Basics of Negotiation
I’m THE WORST!
That’s precisely what I was thinking after my first ever negotiation. Let me tell you the story, and the lessons I learnt, to save you time and money...
Setting The Scene
It was 2010 and I was buying my first home
; this was before I was a REALTOR®, before we started The A-Team, and before I was a specialist buyer’s agent
It was before I knew what I was doing.
In fact, I was a bit of an idiot: I was young. That in itself is no problem. The truth is, I was ridiculous and a poor decision-maker at that time. Today, in my job, I meet intelligent, young people all the time who are extremely respectable, and amazing at life. I was not one of those.
Lesson #1: Ego
This isn’t about you. It’s about price, terms & conditions.
That is, if you are purchasing a home, then the objective is usually to secure the lowest possible price (hopefully below value), and with an acceptable level of protection in the contract. If you are selling, it’s about selling for top dollar, and keeping the contract as neat as possible to remove the risk of the sale falling through.
I was young and I thought I knew it all (which I didn’t). This was a big reason why I offered such a low price off the bat.
Lesson #2: Trust
This is closely related to #1. If you find an agent you trust, and you are the sort of person who is good at delegating, then you will do well in real estate.
The reason is that agents, especially ones who are very active in the market, simply know more than you. So if you can build a trusting relationship, one which you can rely on in the heat of the moment, then you’re more likely to win the negotiation.
I didn’t trust anyone: I remember my agent reading me the fiduciary duties (namely the one about it being the law that they look after only my best interests), and I was thinking “yeah right”. It’s crazy to think how much things have changed for me. Today, my career life depends on those duties, and the deeply trusting relationships that we build day in, day out.
Lesson #3: Emotion
Real estate is naturally very emotional. If you are selling your cherished home full of memories, then you know what I’m talking about. If you are a first-time buyer
who has saved your down payment for years, then you know, too. There are large sums of money involved (life savings, actually).
But it doesn’t have to be a rollercoaster.
We have found over and over that, as agents, the more we can help remove the emotion from the transaction and just keep it to business, the more successful you will be. We’re here for you (we’ll listen like a therapist when you’re stressed), but if you can interpret information as scientifically as possible, and act on it in a way that is in your best interests, then you’ll do better.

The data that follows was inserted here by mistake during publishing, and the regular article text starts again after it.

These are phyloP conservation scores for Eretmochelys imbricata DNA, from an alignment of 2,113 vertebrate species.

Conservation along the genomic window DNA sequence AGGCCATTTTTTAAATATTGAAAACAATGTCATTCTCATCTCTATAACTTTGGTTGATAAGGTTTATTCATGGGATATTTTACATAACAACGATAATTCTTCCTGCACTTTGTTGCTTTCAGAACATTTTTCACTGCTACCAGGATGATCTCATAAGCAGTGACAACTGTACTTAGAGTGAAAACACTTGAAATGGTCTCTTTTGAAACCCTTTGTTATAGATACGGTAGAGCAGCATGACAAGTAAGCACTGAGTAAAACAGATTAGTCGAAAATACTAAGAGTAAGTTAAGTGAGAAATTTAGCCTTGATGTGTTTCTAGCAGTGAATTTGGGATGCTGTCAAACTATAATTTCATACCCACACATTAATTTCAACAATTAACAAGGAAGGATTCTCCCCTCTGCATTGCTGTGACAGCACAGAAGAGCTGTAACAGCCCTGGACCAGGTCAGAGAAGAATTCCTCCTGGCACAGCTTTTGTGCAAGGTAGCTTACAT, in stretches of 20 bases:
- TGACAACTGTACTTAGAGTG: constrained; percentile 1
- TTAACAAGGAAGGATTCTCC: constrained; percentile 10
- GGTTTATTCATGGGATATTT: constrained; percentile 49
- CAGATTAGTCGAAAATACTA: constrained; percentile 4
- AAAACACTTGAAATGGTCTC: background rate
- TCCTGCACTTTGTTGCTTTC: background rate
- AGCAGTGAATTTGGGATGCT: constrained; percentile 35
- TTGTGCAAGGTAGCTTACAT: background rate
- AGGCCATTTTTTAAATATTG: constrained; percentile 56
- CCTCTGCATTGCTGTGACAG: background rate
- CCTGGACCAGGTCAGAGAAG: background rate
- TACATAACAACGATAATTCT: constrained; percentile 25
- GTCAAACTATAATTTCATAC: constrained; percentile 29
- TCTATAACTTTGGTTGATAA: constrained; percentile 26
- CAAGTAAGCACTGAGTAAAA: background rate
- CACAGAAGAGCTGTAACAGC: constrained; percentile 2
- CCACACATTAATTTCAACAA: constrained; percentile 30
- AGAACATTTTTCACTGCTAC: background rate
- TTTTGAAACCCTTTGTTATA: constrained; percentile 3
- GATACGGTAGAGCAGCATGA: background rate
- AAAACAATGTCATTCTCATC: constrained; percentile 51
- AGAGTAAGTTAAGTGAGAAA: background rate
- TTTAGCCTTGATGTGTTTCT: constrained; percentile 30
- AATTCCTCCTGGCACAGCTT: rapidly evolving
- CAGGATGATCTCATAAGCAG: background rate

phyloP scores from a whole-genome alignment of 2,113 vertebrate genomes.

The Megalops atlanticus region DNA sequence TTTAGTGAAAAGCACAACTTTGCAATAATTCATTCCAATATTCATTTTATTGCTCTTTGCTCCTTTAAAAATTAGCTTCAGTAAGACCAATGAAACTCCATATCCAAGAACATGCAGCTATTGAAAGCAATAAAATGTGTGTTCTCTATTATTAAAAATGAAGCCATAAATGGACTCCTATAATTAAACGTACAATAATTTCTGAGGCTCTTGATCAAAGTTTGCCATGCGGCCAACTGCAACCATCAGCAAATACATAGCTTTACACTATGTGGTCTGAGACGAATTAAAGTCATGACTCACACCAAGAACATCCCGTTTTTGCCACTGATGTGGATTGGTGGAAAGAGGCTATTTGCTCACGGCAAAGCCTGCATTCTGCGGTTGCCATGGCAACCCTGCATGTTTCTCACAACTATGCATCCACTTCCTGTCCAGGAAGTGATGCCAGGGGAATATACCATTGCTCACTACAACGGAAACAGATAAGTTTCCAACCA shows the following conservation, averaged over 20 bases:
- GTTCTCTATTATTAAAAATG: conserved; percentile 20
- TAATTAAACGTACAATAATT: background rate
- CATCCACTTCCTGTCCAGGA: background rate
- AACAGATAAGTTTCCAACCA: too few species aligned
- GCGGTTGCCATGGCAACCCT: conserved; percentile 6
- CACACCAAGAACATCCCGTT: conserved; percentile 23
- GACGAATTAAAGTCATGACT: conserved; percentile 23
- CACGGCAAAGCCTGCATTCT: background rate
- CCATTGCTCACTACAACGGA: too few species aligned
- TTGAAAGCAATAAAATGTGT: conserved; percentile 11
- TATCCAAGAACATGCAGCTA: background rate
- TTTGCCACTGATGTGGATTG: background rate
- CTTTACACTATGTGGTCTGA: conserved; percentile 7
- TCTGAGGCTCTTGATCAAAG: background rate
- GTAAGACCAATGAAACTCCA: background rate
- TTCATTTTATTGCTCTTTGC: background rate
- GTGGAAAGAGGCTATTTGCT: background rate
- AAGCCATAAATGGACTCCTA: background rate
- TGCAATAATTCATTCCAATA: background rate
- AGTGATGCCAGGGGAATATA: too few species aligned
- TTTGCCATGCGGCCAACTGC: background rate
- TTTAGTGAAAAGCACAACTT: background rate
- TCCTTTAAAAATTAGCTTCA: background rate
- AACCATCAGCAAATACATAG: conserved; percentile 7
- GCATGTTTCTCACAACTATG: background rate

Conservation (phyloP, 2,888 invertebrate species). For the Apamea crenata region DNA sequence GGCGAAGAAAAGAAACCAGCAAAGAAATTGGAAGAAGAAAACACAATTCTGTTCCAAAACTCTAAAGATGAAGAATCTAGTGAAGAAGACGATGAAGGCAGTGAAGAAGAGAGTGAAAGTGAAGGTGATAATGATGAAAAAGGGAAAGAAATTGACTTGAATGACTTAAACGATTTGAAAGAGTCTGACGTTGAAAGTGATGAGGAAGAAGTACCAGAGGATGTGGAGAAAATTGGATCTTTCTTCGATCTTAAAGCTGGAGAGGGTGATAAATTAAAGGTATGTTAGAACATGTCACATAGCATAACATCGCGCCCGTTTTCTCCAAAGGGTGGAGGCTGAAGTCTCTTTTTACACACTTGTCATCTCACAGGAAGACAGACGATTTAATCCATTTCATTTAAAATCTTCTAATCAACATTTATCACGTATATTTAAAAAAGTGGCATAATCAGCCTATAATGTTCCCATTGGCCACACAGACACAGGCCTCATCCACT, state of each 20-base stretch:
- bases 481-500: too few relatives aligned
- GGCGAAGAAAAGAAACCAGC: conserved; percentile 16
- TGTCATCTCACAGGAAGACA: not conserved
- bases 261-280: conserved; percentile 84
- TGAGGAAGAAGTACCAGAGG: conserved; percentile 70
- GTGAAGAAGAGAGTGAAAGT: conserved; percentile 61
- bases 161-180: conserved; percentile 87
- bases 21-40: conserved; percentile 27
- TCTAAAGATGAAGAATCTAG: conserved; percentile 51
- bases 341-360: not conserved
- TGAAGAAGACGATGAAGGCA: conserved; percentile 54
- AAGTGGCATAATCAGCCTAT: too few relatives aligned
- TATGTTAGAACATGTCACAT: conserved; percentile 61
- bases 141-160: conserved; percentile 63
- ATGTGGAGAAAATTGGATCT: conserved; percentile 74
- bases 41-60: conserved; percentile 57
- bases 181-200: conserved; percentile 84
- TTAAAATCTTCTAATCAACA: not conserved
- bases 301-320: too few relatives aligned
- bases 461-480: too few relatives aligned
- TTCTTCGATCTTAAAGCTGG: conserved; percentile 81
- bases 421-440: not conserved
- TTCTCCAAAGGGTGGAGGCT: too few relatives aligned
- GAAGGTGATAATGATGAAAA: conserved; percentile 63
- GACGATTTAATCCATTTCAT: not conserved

I knew that the home I was bidding on was worth close to the list price. I knew it was the only option on the market for me. And I knew that home values were going up. But it didn’t stop me low-balling because for all I thought I was “Mr Logical”, I was actually a passionate young dude thinking with his heart, not his head.
Lesson #4: Credibility
If there’s one thing to take from this blog post, here it is:
You only get to bluff once. On the buyer side: Once your offer is rejected and you offer higher without the other side coming down, you’ve lost your credibility. Or once you say “final offer” then come up higher and say “final” again, you’ve lost it.
Once your credibility is gone, you’re going to get taken to the cleaners by the client on the other end of the transaction, especially if they have an experienced real estate agent (which most do).
I made the most classic mistake of all: Losing my credibility. I huffed and I puffed, and I made a huge mess of things (as you will see).
Unlike the first three lessons, this is one that I find is very common and natural.
Without really good guidance, even trusting, non-emotional, calm people will regularly lose their credibility and negotiate too aggressively, likely to their own detriment later. This means coming in too low as a buyer, or rejecting your first offer as a seller in a falling market. It often results in using “final offer” too lightly. If you do happen to secure a pending contract, wouldn’t it be nice to have your credibility still intact for the property inspection negotiation?
What Actually Happened?
Every negotiation is different because it’s based on a different set of circumstances. There are different homes
, clients, personalities
, objectives, etc. But some principles hold true in all negotiation, and I think these are them.
If you can hire an agent you know you can trust with your life, remove your ego from your decisions, act as non-emotionally as possible (if only for the negotiation part), and never lose your credibility…
I know that you will systematically buy properties for less, and sell them for more.
[One other thing I've learnt is that young people today are way smarter and better informed today than certainly I used to be!]
Thanks for reading, and talk soon... :)